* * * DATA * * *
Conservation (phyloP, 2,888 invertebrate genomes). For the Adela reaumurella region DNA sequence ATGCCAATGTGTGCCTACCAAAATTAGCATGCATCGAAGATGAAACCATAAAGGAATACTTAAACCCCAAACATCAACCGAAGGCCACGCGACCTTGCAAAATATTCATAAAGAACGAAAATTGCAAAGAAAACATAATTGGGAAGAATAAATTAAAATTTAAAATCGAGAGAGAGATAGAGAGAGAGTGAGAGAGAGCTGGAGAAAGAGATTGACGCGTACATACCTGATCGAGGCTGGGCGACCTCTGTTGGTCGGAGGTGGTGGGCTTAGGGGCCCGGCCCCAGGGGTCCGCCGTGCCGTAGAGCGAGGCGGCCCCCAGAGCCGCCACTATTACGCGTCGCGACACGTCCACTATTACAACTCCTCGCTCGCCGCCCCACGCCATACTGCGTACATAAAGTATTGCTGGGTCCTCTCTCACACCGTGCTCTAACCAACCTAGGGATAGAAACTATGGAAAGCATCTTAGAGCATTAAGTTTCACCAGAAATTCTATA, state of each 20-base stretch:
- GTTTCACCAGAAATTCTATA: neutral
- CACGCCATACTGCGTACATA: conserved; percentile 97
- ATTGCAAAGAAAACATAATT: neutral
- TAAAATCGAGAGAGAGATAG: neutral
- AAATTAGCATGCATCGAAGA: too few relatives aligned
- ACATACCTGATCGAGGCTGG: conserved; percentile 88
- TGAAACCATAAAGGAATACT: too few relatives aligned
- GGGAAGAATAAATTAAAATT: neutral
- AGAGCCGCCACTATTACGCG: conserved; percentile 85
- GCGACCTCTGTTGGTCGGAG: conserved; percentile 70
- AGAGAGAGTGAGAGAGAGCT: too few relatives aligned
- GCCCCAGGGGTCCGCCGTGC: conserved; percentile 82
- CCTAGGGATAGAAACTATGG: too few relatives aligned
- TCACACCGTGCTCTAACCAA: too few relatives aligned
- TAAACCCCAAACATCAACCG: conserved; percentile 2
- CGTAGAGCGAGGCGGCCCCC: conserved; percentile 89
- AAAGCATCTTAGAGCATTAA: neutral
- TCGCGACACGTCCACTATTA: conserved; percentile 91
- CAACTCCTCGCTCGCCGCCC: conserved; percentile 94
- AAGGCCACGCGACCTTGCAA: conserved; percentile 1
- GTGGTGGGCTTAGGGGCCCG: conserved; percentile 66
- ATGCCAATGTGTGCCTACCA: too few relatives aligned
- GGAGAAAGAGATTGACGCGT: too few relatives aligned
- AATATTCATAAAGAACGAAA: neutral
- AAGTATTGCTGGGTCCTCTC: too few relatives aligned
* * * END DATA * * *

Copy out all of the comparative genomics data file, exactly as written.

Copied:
Conservation (phyloP, 2,888 invertebrate genomes). For the Adela reaumurella region DNA sequence ATGCCAATGTGTGCCTACCAAAATTAGCATGCATCGAAGATGAAACCATAAAGGAATACTTAAACCCCAAACATCAACCGAAGGCCACGCGACCTTGCAAAATATTCATAAAGAACGAAAATTGCAAAGAAAACATAATTGGGAAGAATAAATTAAAATTTAAAATCGAGAGAGAGATAGAGAGAGAGTGAGAGAGAGCTGGAGAAAGAGATTGACGCGTACATACCTGATCGAGGCTGGGCGACCTCTGTTGGTCGGAGGTGGTGGGCTTAGGGGCCCGGCCCCAGGGGTCCGCCGTGCCGTAGAGCGAGGCGGCCCCCAGAGCCGCCACTATTACGCGTCGCGACACGTCCACTATTACAACTCCTCGCTCGCCGCCCCACGCCATACTGCGTACATAAAGTATTGCTGGGTCCTCTCTCACACCGTGCTCTAACCAACCTAGGGATAGAAACTATGGAAAGCATCTTAGAGCATTAAGTTTCACCAGAAATTCTATA, state of each 20-base stretch:
- GTTTCACCAGAAATTCTATA: neutral
- CACGCCATACTGCGTACATA: conserved; percentile 97
- ATTGCAAAGAAAACATAATT: neutral
- TAAAATCGAGAGAGAGATAG: neutral
- AAATTAGCATGCATCGAAGA: too few relatives aligned
- ACATACCTGATCGAGGCTGG: conserved; percentile 88
- TGAAACCATAAAGGAATACT: too few relatives aligned
- GGGAAGAATAAATTAAAATT: neutral
- AGAGCCGCCACTATTACGCG: conserved; percentile 85
- GCGACCTCTGTTGGTCGGAG: conserved; percentile 70
- AGAGAGAGTGAGAGAGAGCT: too few relatives aligned
- GCCCCAGGGGTCCGCCGTGC: conserved; percentile 82
- CCTAGGGATAGAAACTATGG: too few relatives aligned
- TCACACCGTGCTCTAACCAA: too few relatives aligned
- TAAACCCCAAACATCAACCG: conserved; percentile 2
- CGTAGAGCGAGGCGGCCCCC: conserved; percentile 89
- AAAGCATCTTAGAGCATTAA: neutral
- TCGCGACACGTCCACTATTA: conserved; percentile 91
- CAACTCCTCGCTCGCCGCCC: conserved; percentile 94
- AAGGCCACGCGACCTTGCAA: conserved; percentile 1
- GTGGTGGGCTTAGGGGCCCG: conserved; percentile 66
- ATGCCAATGTGTGCCTACCA: too few relatives aligned
- GGAGAAAGAGATTGACGCGT: too few relatives aligned
- AATATTCATAAAGAACGAAA: neutral
- AAGTATTGCTGGGTCCTCTC: too few relatives aligned